Shares in Siemens have fallen by 17% after the German industrial giant unexpectedly issued a profit warning.
After a review of projects, it warned that its three-month earnings would be cut by 900m euros ($1.4bn; £692m), shaking investors' faith in the firm.
Project delays were blamed, especially at its power station unit, which were due to problems with suppliers and difficulties with recruiting engineers.
It also said the British government had cancelled an 85m euro IT project.
The project at Siemens IT Solutions and Services was cancelled because the company said it would not be able to meet its timetable.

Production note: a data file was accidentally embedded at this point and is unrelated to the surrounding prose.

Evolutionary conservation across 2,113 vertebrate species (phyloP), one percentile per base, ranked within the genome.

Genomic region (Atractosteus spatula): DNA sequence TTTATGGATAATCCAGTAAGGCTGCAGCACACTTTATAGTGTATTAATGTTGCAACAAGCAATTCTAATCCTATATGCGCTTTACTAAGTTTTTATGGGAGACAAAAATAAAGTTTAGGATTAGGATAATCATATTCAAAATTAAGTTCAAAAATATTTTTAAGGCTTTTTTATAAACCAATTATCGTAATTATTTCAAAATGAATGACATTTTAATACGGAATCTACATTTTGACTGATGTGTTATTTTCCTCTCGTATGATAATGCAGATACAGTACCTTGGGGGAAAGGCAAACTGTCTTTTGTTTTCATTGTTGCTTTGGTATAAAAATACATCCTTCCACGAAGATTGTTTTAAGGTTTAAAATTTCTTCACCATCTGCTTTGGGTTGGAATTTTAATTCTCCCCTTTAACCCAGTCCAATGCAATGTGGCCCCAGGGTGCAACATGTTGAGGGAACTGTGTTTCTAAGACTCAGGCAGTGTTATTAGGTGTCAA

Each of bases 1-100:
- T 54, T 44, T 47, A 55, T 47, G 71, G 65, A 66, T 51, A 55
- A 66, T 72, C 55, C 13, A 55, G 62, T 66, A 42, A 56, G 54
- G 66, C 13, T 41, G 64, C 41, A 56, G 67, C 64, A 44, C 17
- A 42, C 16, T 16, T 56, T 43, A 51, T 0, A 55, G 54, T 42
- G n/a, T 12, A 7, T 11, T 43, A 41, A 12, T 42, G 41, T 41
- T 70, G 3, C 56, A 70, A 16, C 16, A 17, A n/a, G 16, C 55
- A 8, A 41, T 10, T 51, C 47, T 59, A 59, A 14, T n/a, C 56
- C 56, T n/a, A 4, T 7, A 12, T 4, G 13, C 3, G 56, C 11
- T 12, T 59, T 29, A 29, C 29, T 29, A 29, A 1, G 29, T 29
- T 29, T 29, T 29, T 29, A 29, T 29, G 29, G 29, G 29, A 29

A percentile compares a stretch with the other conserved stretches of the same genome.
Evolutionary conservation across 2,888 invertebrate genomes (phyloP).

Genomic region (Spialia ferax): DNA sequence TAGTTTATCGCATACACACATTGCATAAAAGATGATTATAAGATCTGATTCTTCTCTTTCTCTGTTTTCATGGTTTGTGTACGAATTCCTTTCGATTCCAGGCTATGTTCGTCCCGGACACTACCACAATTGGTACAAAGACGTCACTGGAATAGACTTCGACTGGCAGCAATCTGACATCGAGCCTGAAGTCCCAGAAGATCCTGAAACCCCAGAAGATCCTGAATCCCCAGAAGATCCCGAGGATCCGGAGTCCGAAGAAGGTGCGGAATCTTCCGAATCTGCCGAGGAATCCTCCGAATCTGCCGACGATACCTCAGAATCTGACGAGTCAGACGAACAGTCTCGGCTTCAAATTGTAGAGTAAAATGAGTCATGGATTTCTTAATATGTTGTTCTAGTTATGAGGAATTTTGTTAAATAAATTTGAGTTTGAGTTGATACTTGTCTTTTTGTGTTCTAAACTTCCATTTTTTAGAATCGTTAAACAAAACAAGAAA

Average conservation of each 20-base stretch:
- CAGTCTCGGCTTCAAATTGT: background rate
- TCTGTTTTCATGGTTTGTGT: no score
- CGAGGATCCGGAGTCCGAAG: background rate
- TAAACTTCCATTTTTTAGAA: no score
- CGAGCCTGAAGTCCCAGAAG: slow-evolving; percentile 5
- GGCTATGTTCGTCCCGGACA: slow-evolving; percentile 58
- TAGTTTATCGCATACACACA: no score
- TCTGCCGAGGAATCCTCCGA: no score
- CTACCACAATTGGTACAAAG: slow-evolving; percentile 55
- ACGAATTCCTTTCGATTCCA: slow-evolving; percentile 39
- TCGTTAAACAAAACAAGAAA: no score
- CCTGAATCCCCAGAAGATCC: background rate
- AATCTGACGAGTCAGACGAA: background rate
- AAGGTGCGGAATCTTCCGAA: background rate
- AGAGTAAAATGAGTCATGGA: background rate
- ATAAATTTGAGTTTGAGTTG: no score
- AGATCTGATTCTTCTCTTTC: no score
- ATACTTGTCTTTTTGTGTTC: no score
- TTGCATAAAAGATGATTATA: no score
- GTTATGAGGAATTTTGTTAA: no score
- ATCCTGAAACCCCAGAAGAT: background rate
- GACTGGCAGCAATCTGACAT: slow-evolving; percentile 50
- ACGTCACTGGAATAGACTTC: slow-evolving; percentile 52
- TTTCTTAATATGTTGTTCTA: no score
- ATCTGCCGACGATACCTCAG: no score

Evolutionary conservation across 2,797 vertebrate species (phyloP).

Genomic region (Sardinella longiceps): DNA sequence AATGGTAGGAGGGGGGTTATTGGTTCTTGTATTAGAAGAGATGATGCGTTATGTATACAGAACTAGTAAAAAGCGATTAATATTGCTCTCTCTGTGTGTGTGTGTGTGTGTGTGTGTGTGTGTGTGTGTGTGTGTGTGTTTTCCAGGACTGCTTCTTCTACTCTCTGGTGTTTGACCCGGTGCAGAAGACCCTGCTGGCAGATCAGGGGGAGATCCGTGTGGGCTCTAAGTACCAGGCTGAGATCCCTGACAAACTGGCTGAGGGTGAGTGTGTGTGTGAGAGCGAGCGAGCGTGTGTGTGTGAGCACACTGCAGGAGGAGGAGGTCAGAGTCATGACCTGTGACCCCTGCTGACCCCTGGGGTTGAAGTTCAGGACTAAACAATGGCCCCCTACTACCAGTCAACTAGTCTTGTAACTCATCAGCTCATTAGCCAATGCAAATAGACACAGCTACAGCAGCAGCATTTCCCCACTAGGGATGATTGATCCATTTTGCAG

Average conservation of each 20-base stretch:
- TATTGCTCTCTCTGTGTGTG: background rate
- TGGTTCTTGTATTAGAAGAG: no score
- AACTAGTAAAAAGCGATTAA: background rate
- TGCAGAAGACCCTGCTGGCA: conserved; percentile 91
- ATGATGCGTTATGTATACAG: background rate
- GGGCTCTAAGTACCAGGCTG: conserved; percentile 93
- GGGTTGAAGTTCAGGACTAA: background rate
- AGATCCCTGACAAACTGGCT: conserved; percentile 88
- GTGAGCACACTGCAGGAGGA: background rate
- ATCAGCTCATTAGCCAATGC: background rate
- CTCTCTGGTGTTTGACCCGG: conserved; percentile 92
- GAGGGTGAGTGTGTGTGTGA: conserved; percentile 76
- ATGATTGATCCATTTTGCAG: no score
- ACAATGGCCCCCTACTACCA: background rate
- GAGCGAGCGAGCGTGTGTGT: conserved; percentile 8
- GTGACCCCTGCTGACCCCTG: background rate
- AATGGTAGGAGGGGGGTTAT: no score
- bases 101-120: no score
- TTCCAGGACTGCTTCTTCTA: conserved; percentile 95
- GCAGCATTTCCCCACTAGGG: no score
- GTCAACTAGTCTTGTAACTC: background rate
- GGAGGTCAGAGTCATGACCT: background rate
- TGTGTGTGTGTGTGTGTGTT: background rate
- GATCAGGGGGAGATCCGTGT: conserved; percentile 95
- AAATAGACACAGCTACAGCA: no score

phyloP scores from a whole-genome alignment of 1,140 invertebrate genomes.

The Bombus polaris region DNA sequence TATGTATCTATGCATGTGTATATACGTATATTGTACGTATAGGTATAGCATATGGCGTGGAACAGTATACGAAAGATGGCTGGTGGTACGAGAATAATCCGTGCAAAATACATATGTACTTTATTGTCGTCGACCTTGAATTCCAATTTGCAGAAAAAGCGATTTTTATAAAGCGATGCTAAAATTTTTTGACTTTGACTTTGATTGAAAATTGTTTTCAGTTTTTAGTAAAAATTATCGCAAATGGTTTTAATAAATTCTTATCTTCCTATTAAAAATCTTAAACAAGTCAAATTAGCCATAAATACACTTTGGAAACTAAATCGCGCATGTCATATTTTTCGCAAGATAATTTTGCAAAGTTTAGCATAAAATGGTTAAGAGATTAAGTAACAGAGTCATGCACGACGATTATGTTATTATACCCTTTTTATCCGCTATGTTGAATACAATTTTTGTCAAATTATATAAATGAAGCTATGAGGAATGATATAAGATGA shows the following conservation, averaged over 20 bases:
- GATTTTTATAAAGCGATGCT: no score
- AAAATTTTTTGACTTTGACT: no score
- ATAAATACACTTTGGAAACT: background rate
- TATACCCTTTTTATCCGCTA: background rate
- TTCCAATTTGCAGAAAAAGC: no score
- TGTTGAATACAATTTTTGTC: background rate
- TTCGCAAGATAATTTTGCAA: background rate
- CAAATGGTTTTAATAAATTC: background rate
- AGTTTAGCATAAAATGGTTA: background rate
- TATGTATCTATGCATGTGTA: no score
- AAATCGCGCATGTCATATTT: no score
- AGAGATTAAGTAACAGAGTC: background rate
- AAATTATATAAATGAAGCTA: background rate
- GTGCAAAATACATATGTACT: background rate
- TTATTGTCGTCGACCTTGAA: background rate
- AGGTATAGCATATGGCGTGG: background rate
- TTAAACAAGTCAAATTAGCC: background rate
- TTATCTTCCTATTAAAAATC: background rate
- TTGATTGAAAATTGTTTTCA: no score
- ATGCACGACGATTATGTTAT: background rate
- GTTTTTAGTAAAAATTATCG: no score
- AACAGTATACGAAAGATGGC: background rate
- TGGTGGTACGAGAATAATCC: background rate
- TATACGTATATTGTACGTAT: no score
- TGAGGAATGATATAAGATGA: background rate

Its shares ended the day down 17% at 66.06 euros, its biggest one-day fall since 1991.
The warning covers the current quarter, which runs to the end of March.
It came as a shock to the markets because in January Siemens issued an upbeat statement, predicting that its sales would grow at double the rate of the global economy.
It is in the middle of a restructuring programme, under its chief executive Peter Loescher, who took over last year when the company was struggling with allegations of corruption.
His changes so far have included reorganising the company's 10 units into three divisions.
Last month he announced changes in its corporate telecoms unit that involved either cutting or transferring 6,800 jobs.